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Health Information Treating Irritable Bowel Syndrome (IBS)

Don’t let IBS slow you down

Wide range of treatments can ease symptoms

After years of having stomach pain and digestive problems, Melinda*, a 51-year-old mother of three, decided it was time to find out what was wrong with her. There had to be an explanation for her abdominal discomfort, gas, bloating, constipation and diarrhea.

Maybe it’s an ulcer, she thought, or something worse.

Through a friend, Melinda learned about the Program for Abdominal and Pelvic Health at Rush University Medical Center. There, she spoke with a gastroenterologist, received a complete physical exam and was scheduled for a colon cancer screening.

After ruling out cancer and other serious conditions, her doctor diagnosed irritable bowel syndrome (IBS), prescribed medication and arranged for additional therapy.

Today she’s feeling much better. She has joined yoga and tai chi classes, worries less about becoming ill at unexpected times and is able to travel and spend more quality time with her family.

IBS: A familiar problem
Melinda’s story is common among IBS patients, says Mary Kraus, who manages the Program for Abdominal and Pelvic Health, the only program of its kind in the Chicago area.

IBS can seriously affect a person’s work, social life and family activities. Fortunately, it’s not life-threatening and does not lead to more serious problems.

Nevertheless, it is a common, nagging condition, says Carline Quander, MD, a gastroenterologist at Rush.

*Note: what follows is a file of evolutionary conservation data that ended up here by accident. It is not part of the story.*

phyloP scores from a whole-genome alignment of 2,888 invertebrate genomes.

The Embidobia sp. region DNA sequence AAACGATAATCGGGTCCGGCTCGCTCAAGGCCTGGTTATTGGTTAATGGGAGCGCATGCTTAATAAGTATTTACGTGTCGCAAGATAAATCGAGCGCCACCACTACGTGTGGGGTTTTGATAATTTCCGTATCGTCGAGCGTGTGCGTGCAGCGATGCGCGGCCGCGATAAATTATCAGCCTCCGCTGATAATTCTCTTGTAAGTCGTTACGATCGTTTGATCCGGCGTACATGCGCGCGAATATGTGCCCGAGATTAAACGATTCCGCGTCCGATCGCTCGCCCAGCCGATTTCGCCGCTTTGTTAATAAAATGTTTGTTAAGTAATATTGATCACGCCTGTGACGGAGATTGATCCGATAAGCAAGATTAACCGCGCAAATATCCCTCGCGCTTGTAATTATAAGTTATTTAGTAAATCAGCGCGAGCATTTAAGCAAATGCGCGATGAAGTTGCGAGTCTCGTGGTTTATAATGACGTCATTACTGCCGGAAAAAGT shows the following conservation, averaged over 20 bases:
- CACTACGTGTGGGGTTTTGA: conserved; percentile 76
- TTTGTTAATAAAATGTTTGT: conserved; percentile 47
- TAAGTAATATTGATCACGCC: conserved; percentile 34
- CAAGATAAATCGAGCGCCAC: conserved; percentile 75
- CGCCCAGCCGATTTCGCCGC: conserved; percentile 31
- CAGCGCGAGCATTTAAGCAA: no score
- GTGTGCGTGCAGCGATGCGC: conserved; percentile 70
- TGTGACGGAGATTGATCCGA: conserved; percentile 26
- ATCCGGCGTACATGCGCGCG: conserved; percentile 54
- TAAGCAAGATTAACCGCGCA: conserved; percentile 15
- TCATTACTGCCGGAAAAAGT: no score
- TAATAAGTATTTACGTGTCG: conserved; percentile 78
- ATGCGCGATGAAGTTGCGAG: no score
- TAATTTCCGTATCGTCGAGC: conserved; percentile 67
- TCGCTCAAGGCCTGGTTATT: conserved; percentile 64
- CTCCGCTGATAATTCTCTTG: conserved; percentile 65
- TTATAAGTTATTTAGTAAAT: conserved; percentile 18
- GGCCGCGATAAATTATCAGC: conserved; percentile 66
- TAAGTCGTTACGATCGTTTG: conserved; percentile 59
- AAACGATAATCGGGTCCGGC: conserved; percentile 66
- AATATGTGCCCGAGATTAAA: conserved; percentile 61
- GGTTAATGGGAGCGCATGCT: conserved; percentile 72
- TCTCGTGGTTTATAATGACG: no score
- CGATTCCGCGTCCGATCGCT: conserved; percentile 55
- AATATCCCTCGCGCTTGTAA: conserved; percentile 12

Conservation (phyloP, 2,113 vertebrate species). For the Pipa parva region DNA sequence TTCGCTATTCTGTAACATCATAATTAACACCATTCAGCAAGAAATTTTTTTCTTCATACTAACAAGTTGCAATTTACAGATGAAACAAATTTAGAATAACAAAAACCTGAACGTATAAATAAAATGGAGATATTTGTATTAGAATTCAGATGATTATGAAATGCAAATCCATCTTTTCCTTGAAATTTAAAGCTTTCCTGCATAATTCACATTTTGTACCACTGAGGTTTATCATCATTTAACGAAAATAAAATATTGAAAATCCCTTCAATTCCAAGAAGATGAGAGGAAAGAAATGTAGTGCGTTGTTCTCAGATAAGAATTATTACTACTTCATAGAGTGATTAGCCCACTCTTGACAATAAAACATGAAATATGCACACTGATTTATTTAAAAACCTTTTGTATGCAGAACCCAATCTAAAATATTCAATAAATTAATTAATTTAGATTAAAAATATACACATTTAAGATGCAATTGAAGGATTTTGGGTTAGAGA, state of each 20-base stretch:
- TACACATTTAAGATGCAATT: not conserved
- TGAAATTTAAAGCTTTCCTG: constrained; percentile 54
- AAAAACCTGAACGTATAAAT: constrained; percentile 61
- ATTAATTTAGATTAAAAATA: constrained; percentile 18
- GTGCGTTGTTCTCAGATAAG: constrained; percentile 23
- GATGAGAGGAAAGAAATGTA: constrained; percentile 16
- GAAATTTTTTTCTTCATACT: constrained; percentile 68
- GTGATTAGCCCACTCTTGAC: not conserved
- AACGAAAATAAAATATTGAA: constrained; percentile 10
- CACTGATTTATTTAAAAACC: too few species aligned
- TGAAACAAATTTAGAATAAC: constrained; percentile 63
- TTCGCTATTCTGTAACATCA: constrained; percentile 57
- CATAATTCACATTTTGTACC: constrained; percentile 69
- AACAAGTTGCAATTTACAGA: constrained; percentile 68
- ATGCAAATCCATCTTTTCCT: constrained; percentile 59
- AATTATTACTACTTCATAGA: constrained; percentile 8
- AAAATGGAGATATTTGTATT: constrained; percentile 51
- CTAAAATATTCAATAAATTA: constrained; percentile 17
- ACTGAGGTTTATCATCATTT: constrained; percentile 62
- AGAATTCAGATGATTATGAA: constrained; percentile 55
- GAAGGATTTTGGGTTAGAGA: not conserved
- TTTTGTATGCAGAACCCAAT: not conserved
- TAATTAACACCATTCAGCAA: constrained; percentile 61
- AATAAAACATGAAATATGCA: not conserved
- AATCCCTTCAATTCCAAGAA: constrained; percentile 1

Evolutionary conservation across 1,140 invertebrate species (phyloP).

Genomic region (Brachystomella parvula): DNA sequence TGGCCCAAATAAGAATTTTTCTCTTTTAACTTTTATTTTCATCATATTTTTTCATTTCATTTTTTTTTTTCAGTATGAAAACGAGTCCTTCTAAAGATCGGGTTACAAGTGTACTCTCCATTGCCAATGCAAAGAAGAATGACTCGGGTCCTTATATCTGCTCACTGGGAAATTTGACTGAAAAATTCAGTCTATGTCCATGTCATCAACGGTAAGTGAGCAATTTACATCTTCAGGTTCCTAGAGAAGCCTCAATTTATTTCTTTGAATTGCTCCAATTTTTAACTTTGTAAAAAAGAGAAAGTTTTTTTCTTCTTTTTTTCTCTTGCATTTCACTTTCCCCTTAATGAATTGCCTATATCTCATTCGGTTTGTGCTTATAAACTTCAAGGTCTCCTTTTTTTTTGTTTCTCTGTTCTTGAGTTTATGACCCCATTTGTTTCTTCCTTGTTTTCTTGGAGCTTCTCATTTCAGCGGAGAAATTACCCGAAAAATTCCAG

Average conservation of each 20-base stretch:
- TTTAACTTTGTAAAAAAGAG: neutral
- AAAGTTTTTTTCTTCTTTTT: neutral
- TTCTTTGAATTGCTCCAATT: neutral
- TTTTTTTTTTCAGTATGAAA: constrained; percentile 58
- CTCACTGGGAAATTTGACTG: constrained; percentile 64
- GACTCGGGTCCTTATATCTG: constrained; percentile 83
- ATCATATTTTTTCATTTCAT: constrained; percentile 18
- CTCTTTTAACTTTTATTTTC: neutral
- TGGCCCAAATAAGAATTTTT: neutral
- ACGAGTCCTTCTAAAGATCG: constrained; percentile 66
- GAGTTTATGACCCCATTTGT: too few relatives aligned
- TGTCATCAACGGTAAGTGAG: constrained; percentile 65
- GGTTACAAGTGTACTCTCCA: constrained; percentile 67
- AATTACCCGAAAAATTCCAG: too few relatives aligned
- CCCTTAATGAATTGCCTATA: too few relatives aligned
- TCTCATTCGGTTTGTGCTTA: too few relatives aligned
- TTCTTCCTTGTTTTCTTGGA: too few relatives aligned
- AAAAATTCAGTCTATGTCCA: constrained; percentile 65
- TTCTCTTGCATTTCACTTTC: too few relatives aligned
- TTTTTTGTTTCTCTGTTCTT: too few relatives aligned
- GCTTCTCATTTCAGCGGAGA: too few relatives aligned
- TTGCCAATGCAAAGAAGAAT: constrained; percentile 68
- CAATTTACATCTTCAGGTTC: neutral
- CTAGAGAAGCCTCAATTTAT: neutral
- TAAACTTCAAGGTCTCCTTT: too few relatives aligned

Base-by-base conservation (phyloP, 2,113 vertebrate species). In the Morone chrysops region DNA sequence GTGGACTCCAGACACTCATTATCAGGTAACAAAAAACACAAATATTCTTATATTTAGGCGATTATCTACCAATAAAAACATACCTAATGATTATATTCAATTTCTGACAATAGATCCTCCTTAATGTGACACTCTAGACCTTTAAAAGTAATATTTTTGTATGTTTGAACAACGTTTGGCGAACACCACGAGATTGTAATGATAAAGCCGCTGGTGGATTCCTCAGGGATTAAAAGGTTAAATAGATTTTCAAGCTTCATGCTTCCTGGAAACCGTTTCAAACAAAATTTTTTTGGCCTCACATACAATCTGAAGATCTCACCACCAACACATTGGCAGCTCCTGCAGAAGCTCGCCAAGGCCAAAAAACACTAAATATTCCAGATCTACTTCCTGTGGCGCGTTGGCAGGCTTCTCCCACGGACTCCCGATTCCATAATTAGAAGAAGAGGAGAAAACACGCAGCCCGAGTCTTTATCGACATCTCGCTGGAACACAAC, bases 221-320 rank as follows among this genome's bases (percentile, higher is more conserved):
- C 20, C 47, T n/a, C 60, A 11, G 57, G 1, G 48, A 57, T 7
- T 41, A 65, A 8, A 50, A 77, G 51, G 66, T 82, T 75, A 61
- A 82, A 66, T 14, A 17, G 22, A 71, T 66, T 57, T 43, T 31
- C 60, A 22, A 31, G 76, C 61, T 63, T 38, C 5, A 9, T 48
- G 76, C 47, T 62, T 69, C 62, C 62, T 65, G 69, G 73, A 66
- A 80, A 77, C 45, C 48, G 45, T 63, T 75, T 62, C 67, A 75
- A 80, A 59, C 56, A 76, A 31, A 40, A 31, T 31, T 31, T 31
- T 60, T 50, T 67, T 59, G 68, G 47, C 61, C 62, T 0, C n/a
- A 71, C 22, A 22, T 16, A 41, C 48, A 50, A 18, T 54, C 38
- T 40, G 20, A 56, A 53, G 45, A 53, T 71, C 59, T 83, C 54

Signs of IBS
There are three types of IBS, based on recurring symptoms. Some people experience constipation and bloating; some have diarrhea; and some have alternating constipation and diarrhea. Abdominal pain is common in all types. Determining which type of IBS patients have helps doctors fine-tune their treatment plans.

If you have had a pattern of abdominal pain and a change in bowel habits over a number of weeks, you may have IBS. It’s important to see a doctor so that more serious conditions can be ruled out.

The exact cause of IBS is unknown. “For reasons we don’t understand, people with IBS have a heightened sensitivity to the normal workings of the gastrointestinal (GI) tract, causing it to work more slowly or more quickly than normal,” Quander says.

Diet, stress and IBS
Dairy products, chocolate, alcohol, caffeine, carbonated drinks and fatty foods can aggravate IBS. Even eating a large meal can worsen symptoms.

Alternatively, fiber-rich foods such as bran, whole-grain bread, beans and fruit can help to ease symptoms. Fiber-rich fruits include oranges, mangos and kiwis. Add these foods to your diet slowly, until your body adjusts to the change.

Stress associated with changes in routine can also worsen symptoms. Relaxation training, counseling and participation in regular exercise or a hobby can help with these stressors.

Taming IBS symptoms
Medications are available to alleviate constipation, diarrhea and anxiety. And newer drugs, such as tegaserod, which temper nerve responses between the GI tract and the brain, can also help.

“IBS treatment often requires different therapies in order to get improvement,” Quander says.

That’s what makes the Program for Abdominal and Pelvic Health so useful, Kraus says. A variety of specialists collaborate to determine the best treatment plan for each patient. Treatment may include pain management, counseling, physical therapy, biofeedback and dietary advice.

“The important thing is, you don’t have to live with the symptoms of IBS,” Quander says. “We can help people with IBS feel better.”

For more information about the program visit the the Program for Abdominal and Pelvic Health homepage or call (888) 352-RUSH (7874).

*Name changed to protect privacy.


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Past Issues
Discover Rush, 2006 - Spring
Treating Irritable Bowel Syndrome (IBS)

   
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